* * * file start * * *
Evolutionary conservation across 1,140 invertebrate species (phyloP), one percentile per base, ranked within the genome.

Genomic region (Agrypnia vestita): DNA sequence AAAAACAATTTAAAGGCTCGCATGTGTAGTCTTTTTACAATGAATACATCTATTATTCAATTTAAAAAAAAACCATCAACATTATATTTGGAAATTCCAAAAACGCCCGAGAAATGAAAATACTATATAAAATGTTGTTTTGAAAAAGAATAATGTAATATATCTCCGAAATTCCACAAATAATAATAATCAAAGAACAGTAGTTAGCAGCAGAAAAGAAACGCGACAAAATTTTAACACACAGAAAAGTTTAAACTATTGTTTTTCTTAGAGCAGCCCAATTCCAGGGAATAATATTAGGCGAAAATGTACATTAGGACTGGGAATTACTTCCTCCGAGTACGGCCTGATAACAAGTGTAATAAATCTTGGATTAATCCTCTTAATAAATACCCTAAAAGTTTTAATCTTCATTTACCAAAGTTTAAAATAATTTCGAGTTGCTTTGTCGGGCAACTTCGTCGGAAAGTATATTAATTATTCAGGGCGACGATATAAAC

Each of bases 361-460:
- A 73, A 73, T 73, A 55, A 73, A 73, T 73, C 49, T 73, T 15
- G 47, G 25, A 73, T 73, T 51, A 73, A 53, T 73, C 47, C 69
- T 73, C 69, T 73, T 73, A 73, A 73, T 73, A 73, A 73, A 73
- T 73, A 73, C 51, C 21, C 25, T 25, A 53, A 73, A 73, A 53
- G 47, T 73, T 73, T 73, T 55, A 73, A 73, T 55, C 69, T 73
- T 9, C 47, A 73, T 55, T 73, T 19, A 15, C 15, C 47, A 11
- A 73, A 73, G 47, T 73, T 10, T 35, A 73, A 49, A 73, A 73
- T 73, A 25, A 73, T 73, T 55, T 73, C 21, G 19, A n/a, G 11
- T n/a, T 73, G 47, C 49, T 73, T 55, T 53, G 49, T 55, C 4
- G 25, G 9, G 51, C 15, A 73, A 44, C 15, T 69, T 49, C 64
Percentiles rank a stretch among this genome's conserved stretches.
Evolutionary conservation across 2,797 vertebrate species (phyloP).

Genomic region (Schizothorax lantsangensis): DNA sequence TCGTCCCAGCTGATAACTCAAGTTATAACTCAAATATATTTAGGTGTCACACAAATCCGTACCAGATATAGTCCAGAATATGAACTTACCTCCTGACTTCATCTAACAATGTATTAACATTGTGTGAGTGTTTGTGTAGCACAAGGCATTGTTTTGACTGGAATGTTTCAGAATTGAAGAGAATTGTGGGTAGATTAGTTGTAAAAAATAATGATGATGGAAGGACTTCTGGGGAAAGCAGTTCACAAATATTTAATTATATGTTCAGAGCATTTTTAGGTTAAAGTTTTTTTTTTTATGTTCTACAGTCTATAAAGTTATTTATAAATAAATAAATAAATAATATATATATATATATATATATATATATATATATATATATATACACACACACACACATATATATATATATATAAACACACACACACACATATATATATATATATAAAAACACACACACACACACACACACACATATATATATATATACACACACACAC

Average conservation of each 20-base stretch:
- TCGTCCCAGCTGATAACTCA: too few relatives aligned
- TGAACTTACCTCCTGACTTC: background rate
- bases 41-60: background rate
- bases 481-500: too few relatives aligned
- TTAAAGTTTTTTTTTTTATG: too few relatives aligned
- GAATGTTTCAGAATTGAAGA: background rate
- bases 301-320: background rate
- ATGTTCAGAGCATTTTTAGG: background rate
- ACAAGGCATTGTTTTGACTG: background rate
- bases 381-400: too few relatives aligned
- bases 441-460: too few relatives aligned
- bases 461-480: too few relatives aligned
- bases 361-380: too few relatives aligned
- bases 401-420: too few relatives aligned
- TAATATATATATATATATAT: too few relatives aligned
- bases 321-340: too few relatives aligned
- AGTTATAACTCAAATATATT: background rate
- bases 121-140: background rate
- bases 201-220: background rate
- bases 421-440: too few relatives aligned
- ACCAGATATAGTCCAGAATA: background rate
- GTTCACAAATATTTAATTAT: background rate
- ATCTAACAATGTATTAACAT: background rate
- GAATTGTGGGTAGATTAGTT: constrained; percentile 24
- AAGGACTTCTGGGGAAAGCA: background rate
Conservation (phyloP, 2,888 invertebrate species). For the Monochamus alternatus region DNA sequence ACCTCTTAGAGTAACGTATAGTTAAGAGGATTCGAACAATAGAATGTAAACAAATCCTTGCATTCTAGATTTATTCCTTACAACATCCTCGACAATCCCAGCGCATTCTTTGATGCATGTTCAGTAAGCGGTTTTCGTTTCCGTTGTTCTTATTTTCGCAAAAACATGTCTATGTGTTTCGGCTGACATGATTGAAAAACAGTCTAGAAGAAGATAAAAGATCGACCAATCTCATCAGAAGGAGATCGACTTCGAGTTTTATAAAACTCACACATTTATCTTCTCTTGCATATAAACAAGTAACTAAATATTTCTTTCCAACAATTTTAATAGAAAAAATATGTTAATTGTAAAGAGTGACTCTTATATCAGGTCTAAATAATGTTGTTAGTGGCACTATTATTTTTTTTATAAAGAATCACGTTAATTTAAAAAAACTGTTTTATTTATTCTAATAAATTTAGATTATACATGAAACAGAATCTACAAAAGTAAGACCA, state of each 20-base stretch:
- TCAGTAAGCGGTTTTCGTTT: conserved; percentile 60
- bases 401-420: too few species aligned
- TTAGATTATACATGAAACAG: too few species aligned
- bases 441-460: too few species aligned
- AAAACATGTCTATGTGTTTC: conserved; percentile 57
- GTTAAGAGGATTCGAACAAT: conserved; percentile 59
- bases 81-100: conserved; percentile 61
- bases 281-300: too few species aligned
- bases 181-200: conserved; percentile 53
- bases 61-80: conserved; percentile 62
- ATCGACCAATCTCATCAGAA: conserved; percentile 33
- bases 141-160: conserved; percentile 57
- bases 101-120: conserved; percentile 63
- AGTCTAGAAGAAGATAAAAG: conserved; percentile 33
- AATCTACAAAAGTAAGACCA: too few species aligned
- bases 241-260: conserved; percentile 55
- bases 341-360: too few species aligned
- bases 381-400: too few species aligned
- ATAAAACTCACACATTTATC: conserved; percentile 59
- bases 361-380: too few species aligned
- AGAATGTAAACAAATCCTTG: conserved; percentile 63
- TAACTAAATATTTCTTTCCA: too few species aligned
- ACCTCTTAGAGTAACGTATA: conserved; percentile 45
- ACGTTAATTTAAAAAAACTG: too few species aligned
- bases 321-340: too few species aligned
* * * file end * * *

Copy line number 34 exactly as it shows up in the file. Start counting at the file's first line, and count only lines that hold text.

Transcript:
- AGTTATAACTCAAATATATT: background rate